Tuesday, December 30, 2014

Dread - my old friend returns.

Only two more days in Candidasa; we're well rested and fully acclimated - ready for our two companions to join us on the second. They're flying in from Singapore with only two overnights for jet lag catch-up. They'll be tired.

New Year celebrations are underway in town. The ghastly fireworks will be blasting tonight.

From my seat I can see the tops of the "spider" boats anchored outside the villa. In the morning, I watch the Balinese boat and dive operators transferring a pile of equipment from the beach to the boats: motors, tanks, scuba suits, flippers, gas tanks and masks. Like ants dismantling a large insect, the pile diminishes a bit at a time and is re-organized into piles on the boats. After a short time, the divers appear, laughing, joking, wearing colorful t-shirts and bathing suits - ready for a wonderful day.
I don't like watching them; a sense of dread seizes me whenever and wherever I see divers. Fighting the urge to stand up and yell, "Don't go!", I hunker down and try to think of something else. Hopeless.

Look...it only takes a couple of minutes to drown. Most of the time, when a person is not getting air underwater, they don't flail around and give others lots of warning. They often just go still - and it can happen almost instantly. I would never, ever trust diving equipment anywhere outside of the U.S. I'd never, ever trust the so-called dive masters to competently watch over their divers. The buddy system helps but it's not good enough. In my opinion, every diver should have a watcher...one on one. Actually, in my opinion everyone is better off leaving the whole thing to Jacques Cousteau. You can see beautiful fish in great numbers in any of hundreds of excellent videos. Why take the chance? On terra firma, no matter what thrill you seek, even under the worst of circumstances if you can breathe, even if every bone in your body is broken, or you're burned over 80% of your body or you're beaten half to death or shot full of holes, you might still survive. Not so underwater. You can be 100% alive one minute and 100% dead the next.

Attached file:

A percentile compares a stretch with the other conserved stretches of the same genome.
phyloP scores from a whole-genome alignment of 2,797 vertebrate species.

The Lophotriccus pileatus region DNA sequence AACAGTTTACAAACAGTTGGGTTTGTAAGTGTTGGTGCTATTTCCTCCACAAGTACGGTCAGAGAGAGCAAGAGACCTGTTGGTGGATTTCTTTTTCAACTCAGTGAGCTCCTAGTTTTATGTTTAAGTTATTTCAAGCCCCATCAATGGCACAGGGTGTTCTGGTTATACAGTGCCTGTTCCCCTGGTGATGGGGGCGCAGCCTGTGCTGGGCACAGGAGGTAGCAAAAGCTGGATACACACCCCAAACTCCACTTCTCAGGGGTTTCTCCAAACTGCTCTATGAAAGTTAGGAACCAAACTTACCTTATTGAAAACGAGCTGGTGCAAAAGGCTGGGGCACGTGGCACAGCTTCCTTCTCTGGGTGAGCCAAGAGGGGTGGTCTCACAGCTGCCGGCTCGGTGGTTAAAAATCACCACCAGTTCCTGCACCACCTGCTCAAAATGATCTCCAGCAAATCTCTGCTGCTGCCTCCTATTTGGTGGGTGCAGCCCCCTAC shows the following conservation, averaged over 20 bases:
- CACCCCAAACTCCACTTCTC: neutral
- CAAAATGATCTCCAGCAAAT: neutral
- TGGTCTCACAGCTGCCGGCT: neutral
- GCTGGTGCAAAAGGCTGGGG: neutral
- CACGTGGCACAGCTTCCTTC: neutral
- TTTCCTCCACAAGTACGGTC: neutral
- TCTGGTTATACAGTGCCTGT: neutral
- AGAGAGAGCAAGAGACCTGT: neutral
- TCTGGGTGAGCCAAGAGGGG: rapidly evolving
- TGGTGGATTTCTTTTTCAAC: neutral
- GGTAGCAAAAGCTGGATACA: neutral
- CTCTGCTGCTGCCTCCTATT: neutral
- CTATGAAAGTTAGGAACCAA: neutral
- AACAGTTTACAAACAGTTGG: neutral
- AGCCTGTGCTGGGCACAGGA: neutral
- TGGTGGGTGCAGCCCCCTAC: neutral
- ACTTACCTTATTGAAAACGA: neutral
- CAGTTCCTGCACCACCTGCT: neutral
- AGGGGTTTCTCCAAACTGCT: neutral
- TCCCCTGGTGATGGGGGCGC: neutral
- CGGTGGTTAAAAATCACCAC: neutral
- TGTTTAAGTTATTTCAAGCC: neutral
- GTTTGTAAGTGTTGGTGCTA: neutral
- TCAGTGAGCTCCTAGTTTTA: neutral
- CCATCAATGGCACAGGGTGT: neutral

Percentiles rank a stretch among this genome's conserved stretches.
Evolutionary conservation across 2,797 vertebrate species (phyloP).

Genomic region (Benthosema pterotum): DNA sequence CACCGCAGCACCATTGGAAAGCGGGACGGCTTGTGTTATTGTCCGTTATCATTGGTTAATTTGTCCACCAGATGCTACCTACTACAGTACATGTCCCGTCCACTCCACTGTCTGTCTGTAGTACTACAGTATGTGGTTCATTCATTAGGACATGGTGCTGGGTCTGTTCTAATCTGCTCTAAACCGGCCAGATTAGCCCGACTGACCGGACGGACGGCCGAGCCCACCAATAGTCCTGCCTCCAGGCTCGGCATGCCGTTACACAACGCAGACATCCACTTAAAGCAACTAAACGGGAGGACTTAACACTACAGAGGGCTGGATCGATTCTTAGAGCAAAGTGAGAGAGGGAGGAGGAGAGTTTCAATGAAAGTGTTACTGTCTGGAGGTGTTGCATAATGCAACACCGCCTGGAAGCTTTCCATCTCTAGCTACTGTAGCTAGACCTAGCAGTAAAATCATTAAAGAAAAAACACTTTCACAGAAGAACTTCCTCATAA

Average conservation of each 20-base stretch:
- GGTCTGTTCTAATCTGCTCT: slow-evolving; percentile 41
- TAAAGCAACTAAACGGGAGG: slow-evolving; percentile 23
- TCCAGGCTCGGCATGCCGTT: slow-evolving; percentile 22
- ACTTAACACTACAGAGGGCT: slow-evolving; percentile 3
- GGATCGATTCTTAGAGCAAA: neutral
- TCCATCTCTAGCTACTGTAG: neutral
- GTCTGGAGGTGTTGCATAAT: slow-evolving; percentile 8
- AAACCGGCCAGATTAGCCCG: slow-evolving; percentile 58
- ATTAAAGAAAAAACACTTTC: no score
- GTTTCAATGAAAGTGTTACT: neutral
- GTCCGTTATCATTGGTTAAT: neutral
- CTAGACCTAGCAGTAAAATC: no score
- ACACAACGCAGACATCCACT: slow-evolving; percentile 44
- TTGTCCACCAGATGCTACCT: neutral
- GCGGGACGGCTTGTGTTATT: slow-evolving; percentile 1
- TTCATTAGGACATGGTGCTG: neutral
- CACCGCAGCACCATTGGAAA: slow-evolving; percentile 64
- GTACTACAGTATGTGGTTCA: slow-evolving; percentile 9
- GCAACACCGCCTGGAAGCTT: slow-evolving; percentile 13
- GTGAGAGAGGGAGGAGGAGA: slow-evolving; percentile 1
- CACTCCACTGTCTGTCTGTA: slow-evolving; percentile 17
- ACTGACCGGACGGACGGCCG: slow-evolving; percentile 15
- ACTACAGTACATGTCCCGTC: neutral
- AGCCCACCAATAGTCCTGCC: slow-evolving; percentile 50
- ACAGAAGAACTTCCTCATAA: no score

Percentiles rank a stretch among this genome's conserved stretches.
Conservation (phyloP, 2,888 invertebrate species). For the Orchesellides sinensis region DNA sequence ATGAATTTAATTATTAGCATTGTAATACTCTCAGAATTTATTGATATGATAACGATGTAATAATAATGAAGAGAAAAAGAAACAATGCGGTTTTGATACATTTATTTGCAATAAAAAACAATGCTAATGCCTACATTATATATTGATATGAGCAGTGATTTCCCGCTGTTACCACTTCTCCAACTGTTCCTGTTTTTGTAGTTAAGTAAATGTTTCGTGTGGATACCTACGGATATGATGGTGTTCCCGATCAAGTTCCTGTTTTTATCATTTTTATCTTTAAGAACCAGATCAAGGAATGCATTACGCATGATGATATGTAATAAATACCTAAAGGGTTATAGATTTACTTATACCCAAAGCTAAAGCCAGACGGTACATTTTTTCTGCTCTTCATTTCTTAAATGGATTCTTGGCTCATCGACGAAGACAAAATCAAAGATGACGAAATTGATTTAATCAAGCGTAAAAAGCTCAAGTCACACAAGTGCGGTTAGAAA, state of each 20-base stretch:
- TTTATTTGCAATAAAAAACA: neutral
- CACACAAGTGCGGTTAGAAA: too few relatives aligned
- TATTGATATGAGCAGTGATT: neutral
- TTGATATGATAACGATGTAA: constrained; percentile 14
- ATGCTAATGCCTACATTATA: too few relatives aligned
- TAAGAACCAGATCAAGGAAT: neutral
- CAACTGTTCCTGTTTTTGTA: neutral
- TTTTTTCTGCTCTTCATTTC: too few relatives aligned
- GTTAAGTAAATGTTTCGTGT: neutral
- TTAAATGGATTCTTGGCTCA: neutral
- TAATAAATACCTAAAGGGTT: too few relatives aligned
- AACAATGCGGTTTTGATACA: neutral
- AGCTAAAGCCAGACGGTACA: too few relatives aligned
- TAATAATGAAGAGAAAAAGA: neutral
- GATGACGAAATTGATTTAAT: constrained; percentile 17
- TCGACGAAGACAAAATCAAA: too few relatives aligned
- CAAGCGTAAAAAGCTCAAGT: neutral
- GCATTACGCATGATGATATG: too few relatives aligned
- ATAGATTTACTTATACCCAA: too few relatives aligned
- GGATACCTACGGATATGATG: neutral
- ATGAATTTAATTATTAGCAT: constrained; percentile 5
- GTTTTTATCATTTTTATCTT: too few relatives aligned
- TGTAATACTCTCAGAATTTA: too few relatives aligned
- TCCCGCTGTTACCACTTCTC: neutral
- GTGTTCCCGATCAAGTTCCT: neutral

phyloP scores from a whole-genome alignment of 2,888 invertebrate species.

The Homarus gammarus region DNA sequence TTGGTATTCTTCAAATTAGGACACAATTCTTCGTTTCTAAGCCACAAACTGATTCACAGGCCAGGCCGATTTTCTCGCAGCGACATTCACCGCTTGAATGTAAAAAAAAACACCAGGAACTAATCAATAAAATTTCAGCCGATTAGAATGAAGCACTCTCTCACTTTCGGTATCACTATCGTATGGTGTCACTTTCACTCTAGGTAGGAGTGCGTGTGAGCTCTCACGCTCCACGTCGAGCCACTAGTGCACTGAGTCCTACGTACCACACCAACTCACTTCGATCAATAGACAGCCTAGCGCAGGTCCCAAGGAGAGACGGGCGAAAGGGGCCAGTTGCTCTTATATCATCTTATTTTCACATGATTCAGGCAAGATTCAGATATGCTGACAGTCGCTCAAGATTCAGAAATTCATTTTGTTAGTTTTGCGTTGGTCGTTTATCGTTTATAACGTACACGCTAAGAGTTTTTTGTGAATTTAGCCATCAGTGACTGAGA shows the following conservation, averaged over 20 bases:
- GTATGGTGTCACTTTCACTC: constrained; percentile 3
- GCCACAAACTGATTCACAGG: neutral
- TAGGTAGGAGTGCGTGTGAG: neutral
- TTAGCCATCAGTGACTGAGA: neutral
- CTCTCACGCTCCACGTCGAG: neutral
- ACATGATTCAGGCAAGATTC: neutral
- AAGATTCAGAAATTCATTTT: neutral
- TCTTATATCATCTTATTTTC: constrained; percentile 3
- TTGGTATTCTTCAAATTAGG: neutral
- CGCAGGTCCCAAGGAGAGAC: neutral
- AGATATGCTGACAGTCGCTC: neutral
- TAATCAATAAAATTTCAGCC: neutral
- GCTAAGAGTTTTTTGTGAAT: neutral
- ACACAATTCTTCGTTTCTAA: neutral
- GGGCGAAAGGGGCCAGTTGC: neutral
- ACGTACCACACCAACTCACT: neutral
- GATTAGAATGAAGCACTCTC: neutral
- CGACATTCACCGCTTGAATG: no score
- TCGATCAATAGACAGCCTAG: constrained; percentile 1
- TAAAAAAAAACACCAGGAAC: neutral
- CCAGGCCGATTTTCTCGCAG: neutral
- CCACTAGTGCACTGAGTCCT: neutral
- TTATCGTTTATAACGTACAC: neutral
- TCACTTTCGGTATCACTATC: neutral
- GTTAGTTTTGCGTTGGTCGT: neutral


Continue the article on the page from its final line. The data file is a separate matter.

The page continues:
When Richard and Rene went snorkeling off Angel Island, they jumped into the water fitted out with their snorkel gear. Richard had a problem with his fins and returned to the boat to re-organize himself. Meanwhile Rene, a strong swimmer and very experienced snorkler, couldn't see Richard and decided to head out alone to an area behind large rocks, out of sight of all of us. Richard jumped back in and as he snorkled I did not remove my eyes from him for even one second. Every once in a while, he'd dive down out of sight. I watched even more intently and cursed myself for not bringing binoculars. After 30 minutes or so, Richard had enough and climbed back on the boat. The boat chugged around the corner and we found that Rene was in moderate distress. He hadn't been able to fight the current and get back around the corner. He was OK but tired. It could have been a disaster. People panic; he was seriously over weight. Who knows what other problems he might have had? It was seriously careless to allow him to get out of sight. When I say "we" I mean the boat/dive guys who were responsible for our safety. They were all hooked up with ear buds and while Rene and Richard were snorkeling, they were getting lunch together and doing boat related chores; they were not watching the snorklers. Having experienced a fatality myself during a diving expedition I should have known better than to let Rene get out of sight. In my own defense, I was pre-occupied with keeping my anxiety in check and my full attention riveted on Richard's back. My point here is that people get very, very casual about safety. Boredom sets in after doing the same thing hundreds of times when nothing has happened. They simply don't realize how fast a disaster can occur. Or maybe they do realize but think as the young always do, that they are beyond the reach of disaster. Too smart for that; too lucky; too quick; too skilled.

A jolly Australian family was having their 10 year olds certified to scuba dive at Angel Island. I was shocked that children of that age are allowed to participate in such a risky and in my point of view, dangerous sport. Actually statistically speaking, I'm all wet...diving has a better safety record than driving a car. Sorry - in this case the facts be damned; they don't count at all to assuage the stubborn fear lodged deep inside my brain. 

I was going to write about my own terrible experience, but my churning stomach is signaling me that I've gone far enough. On to happier thoughts on the eve of a New Year. 

1 comment:

  1. Diving was the single most pleasurable experience in my life, when I found that I lost equilibrium shortly after my deep dives I had to quit. Have a few scary tales of my own but damn do I miss it.